Difference between revisions of "Bit-String Flicking"

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Line 87: Line 87:
:(LCIRC-4 01011) => 10101
:(LCIRC-4 01011) => 10101
:(RSHIFT-1 10101) = 01010
:(RSHIFT-1 10101) = 01010

=== Sample Problem 2 ===
=== Sample Problem 2 ===

Revision as of 20:57, 6 August 2018

videos: https://www.youtube.com/watch?v=XNBcO25mgCw

https://www.youtube.com/watch?v=IeMsD3harrE (Basic) https://www.youtube.com/watch?v=jbKw8oYJPs4 (Advanced)


Bit strings (strings of binary digits) are frequently manipulated using logical operators, shifts, and circulates. Mastering this topic is essential for systems programming, programming in assembly language, and optimizing code.

A typical use of bit strings is to maintain a set of flags. Suppose that associated with a data structure in a program, there are 8 options each of which can be either “on” or “off”. One could maintain this information using an array of size 8, or one could use a single variable (if it is internally stored using 8 bits or 1 byte, which is usually the case) and use 8 bits to record each option. In addition to saving space, the program is often cleaner if a single variable is involved rather than an array. Incidentally, bit strings are usually used to maintain a set where values are either in the set or not. Many languages such as C++ and Python also support bit-wise operators.

The logical operators which will be used are: AND (&), OR (|), XOR (⊕), and NOT (~). These operators examine the operand(s) on a bit by bit basis. For example, (10110 AND 01111) has a value of 00110. The AND, OR, and XOR are binary operators; the NOT is a unary operator. The category description of Boolean Algebra/Digital Electronics has a complete description of each logical function. The following chart summarizes this information:

p q p AND q p OR q p XOR q NOT p 0 0 0 0 0 1 0 1 0 1 1 1 1 0 0 1 1 0 1 1 1 1 0 0

Logical shifts (LSHIFT-x and RSHIFT-x) “ripple” the bit string x positions in the indicated direction. Bits shifted out are lost; zeros are shifted in at the other end. Circulates (RCIRC-x and LCIRC-x) “ripple” the bit string x positions in the specified direction. As each bit is shifted out one end, it is shifted in at the other end. Thus, for this category, the size of a bit string is fixed; it cannot be lengthened or shortened by any of the logical operators, shifts, or circulates. If any bit strings are initially of different lengths, all shorter ones are padded with zeros in the left bits until all strings are of the same length. The following table gives some examples of these operations:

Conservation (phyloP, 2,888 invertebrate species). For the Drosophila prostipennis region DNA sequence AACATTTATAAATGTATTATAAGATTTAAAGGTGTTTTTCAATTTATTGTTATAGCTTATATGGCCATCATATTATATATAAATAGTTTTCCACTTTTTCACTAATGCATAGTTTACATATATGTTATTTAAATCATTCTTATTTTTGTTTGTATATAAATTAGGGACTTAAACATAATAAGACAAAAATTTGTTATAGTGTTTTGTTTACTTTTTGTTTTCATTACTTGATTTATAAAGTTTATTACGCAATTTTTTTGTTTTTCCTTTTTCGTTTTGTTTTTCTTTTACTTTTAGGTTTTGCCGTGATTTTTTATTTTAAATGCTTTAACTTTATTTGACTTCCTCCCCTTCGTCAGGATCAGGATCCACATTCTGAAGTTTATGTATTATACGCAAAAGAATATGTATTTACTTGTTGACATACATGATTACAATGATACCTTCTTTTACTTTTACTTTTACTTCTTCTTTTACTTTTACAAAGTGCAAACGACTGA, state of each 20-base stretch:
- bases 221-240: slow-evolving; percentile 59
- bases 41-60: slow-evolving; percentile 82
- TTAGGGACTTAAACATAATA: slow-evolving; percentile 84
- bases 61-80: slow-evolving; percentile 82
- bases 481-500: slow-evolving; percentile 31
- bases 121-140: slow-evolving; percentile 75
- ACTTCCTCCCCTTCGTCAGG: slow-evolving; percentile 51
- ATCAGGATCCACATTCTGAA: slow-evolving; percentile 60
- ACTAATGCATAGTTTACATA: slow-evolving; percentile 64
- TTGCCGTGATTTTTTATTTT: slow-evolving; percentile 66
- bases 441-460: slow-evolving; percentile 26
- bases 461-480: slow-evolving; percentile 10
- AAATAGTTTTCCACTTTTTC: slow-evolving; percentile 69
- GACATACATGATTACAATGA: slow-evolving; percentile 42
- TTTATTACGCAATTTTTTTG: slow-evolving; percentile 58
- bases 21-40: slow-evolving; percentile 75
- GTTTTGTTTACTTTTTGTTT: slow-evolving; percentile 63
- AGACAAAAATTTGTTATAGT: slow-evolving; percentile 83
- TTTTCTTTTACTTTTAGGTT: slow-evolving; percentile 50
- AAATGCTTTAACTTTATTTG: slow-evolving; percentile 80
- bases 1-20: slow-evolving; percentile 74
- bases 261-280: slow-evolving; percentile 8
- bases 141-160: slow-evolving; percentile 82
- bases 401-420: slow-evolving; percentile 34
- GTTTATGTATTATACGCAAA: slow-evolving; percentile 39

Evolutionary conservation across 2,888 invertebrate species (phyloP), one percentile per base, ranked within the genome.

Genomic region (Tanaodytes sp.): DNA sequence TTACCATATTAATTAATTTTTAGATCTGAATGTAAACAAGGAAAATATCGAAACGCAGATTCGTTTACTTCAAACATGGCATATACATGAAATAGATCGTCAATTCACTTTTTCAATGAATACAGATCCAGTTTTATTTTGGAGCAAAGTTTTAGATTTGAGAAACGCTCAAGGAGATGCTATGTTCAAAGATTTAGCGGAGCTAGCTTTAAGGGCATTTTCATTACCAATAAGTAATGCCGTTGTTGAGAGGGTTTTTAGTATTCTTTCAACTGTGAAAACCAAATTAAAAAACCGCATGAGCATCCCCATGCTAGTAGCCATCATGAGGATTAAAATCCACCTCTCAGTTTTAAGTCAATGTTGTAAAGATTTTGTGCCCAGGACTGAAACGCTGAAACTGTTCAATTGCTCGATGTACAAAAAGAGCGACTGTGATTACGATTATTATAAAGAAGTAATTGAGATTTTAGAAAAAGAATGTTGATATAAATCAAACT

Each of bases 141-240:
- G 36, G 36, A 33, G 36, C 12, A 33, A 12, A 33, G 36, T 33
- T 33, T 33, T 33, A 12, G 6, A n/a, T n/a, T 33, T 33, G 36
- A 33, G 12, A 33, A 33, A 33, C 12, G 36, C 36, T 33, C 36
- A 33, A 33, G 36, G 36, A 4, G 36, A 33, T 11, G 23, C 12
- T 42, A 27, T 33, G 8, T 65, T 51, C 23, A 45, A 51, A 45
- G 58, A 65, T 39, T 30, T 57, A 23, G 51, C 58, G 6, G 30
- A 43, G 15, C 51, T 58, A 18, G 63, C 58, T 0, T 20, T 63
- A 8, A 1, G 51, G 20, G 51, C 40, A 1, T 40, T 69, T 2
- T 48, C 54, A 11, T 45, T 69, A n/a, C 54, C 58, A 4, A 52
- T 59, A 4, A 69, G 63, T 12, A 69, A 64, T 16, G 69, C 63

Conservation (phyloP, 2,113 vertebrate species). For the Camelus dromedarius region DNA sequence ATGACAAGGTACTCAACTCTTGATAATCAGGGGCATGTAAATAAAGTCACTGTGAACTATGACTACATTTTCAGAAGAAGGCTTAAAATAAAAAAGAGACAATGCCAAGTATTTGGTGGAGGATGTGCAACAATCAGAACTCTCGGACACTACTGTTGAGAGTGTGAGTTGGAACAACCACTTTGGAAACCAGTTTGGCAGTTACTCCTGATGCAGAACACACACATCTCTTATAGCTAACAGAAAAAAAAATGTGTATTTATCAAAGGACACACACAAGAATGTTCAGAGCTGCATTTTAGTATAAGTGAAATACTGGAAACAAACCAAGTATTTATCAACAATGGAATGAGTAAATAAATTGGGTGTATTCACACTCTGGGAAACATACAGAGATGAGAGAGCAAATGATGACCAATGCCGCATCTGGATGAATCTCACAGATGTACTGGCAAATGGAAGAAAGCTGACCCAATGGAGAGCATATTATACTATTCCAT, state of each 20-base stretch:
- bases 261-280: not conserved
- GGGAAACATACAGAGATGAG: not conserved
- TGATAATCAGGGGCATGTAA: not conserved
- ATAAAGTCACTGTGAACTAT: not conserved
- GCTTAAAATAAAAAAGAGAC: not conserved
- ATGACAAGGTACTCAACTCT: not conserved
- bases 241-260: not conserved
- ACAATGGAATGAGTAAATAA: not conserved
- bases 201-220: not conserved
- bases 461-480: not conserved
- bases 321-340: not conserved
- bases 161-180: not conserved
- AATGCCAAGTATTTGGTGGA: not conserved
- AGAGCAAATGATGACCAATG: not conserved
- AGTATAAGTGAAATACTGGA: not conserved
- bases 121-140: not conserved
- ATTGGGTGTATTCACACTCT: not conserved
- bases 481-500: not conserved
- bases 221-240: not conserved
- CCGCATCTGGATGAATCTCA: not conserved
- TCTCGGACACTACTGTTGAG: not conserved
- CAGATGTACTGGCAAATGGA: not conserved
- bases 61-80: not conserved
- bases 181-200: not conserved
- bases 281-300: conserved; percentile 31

p LSHIFT-2 p RSHIFT-2 p LCIRC-3 p RCIRC-3 p 01101 10100 00011 01011 10101 10 00 00 01 01 1110 1000 0011 0111 1101 1011011 1101100 0010110 1011101 0111011

The order of precedence (from highest to lowest) is: NOT; SHIFT and CIRC; AND; XOR; and finally, OR. In other words, all unary operators are performed on a single operator first. Operators with equal precedence are evaluated left to right; all operators bind from right to left.

Sample Problems

Sample Problem 1

Evaluate the following expression:

(RSHIFT-1 (LCIRC-4 (RCIRC-2 01101)))

Solution: The expression evaluates as follows, starting at the innermost parentheses:

(RCIRC-2 01101) => 01011
(LCIRC-4 01011) => 10101
(RSHIFT-1 10101) = 01010

Sample Problem 2

List all possible values of x (5 bits long) that solve the following equation.

(LSHIFT-1 (10110 XOR (RCIRC-3 x) AND 11011)) = 01100

Solution: Since x is a string 5 bits long, represent it by abcde. (RCIRC-3 x) is cdeab which, when ANDed with 11011 gives cd0ab. This is XORed to 10110 to yield Cd1Ab (the capital letter is the NOT of its lower case). Now, (LSHIFT-1 Cd1Ab) = d1Ab0 which has a value of 01100, we must have d=0, A=1 (hence a=0), b=0. Thus, the solution must be in the form 00*0*, where * is an “I-don’t-care”. The four possible values of x are: 00000, 00001, 00100 and 00101.

Sample Problem 3

Evaluate the following expression:

((RCIRC-14 (LCIRC-23 01101)) | (LSHIFT-1 10011) & (RSHIFT-2 10111))

Solution: The problem can be rewritten as

A | B & C

The AND has higher precedence than the OR.

The evaluation of expression A can be done in a straightforward way: LCIRC-23 011101) has a value of 01011, and RCIRC-14 01011) has a value of 10110. However, if the value of 23 and 14 were much larger, a more clever strategy is to offset the left and right circulates. For example, (RCIRC-7 (LCIRC-3 x)) would have the same results as (RCIRC-4 x). So, ((RCIRC-14 (LCIRC-23 01101)) has the same value as (LCIRC-9 01101), which has the same value as (LCIRC-4 01101). This is an easy expression to evaluate.

Expressions B and C are pretty easy to evaluate:

B = (LSHIFT-1 10011) = 00110
C = (RSHIFT-2 10111) = 00101

The expression becomes

A | B & C = 10110 | 00110 & 00101 = 10110 | 00100 = 10110